I have to admit, it looks better on the PS4 (I like the general layout better; it’s more compact and streamlined), but it operates much better and faster on the Apple TV. To each its own. I imagine it looks different on other platforms, but it has the same general usability and functions as the other versions.

I’m tempted to go whole hog and pay for the entire package and turn my media library into a NAS of sorts, but it’s ok like this for now.

I just looove Plex.

Sep 26 2016

Do we really need an Exorcist TV series?

Adel Gabot



Catching up on my TV backlog, I just watched the series premiere of The Exorcist.

Now, I’m the biggest fan of William Friedkin’s original 1973 movie. I was only 11 when it was first released, yet I insisted on watching it at the earliest possible opportunity, and I haven’t looked back since. It aged well and bears repeated viewings up to today, 43 years later, and still holds up and gives me the same horrified fascination it had when I first watched it all those years ago. The hype was well deserved.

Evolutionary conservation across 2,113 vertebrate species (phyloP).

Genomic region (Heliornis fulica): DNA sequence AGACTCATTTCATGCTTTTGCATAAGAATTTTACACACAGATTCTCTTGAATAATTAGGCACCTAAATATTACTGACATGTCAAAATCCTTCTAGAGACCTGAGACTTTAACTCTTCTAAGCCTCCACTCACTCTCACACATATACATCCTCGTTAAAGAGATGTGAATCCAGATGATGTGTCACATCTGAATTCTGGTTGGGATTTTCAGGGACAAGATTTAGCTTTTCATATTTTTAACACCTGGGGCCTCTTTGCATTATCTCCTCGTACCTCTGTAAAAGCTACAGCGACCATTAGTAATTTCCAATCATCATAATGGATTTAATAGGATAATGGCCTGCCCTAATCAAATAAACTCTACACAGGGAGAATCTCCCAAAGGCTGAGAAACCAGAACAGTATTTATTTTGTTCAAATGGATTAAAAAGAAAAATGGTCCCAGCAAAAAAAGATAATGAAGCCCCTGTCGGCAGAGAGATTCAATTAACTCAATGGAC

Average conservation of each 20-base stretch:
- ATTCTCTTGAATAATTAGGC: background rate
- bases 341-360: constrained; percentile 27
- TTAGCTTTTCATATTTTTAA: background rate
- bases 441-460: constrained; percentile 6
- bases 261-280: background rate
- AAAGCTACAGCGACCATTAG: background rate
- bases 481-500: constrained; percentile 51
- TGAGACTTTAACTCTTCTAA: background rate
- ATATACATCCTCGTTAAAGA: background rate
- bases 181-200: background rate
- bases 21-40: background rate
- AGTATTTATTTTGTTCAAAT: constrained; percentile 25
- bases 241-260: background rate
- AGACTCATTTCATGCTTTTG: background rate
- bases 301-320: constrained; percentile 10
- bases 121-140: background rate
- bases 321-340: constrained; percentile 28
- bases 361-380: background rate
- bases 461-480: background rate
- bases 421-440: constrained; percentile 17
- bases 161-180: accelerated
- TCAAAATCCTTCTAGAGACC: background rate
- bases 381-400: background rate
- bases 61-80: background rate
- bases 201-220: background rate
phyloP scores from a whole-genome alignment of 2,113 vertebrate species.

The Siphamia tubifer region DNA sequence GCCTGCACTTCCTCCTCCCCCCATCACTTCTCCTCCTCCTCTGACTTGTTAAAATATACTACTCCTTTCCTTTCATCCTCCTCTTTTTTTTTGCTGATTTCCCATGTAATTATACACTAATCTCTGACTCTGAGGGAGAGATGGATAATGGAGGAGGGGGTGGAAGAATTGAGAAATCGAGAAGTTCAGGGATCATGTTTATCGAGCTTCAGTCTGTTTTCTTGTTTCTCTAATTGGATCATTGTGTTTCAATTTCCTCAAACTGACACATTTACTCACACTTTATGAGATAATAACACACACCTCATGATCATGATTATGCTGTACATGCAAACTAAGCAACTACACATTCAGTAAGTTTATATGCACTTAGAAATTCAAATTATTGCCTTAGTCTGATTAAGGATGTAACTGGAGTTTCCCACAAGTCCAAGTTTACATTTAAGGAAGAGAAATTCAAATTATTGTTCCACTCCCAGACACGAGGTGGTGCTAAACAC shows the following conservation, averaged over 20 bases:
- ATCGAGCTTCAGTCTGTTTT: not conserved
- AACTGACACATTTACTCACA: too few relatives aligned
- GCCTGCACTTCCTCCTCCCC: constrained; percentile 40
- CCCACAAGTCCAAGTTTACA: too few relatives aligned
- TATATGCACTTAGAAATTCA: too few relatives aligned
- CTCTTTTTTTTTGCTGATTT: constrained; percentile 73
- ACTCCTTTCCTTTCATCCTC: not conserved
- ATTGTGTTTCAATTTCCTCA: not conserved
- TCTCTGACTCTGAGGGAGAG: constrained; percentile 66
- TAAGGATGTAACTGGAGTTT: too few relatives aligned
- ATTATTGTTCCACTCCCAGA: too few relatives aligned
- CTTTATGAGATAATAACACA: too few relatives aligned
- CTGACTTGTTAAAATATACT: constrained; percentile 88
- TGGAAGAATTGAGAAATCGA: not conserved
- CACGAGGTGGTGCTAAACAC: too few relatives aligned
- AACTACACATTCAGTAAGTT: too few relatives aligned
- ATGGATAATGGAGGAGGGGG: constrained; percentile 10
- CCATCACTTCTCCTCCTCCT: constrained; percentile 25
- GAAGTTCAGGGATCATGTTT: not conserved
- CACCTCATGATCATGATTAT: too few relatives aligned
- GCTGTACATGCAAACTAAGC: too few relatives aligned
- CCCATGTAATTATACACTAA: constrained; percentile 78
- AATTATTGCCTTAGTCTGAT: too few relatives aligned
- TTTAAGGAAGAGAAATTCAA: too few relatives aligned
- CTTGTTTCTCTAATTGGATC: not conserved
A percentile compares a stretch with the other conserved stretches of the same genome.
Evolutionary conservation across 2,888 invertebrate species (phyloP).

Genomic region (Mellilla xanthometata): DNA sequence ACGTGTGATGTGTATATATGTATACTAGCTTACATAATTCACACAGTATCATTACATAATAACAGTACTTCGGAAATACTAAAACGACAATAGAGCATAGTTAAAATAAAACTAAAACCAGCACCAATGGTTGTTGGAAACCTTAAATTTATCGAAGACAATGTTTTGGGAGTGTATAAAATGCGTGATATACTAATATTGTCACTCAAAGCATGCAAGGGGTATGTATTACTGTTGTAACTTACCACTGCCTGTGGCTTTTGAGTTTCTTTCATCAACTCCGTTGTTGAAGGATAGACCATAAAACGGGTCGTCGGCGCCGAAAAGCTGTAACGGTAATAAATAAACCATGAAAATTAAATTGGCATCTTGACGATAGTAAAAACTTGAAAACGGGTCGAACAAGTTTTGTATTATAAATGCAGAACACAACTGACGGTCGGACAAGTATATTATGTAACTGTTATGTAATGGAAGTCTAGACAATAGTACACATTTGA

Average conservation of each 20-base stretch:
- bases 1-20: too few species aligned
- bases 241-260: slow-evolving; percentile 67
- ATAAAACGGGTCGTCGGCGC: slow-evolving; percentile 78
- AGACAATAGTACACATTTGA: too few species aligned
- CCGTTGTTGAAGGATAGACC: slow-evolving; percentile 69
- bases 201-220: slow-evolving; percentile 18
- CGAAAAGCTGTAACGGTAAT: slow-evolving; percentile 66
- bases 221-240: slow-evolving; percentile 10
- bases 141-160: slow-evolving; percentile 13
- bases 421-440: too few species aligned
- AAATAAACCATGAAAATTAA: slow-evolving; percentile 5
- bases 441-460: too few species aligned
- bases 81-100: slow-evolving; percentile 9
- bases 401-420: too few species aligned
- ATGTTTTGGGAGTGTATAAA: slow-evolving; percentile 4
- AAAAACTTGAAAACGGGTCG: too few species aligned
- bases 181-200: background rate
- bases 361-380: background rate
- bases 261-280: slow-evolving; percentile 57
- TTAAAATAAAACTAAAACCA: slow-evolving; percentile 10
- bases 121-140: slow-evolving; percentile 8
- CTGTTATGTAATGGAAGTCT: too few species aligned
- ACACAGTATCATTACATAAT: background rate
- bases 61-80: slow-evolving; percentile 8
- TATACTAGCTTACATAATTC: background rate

Later, I caught The Exorcist II and was sorely disappointed by it, so much so I didn’t bother to watch The Exorcist III when it came out. But in a lazy moment one afternoon a couple of years later, I picked up the DVD of III on a whim, watched it and was pleasantly surprised by how good it was. Astounded, actually. Much much better than the second, it remains a favorite. Can’t say the same for the succeeding retreads though.

Which brings me to the 2016 TV series follow-up. Seriously, do we really need another rehash/retread/remake/do-over?

Well, apparently we do.

Like The Exorcist III, I was pleasantly surprised by the series, at least with the premiere. I was fully expecting to be disappointed and found that, despite my jaded self, I grudgingly… liked it. I hope it keeps it up.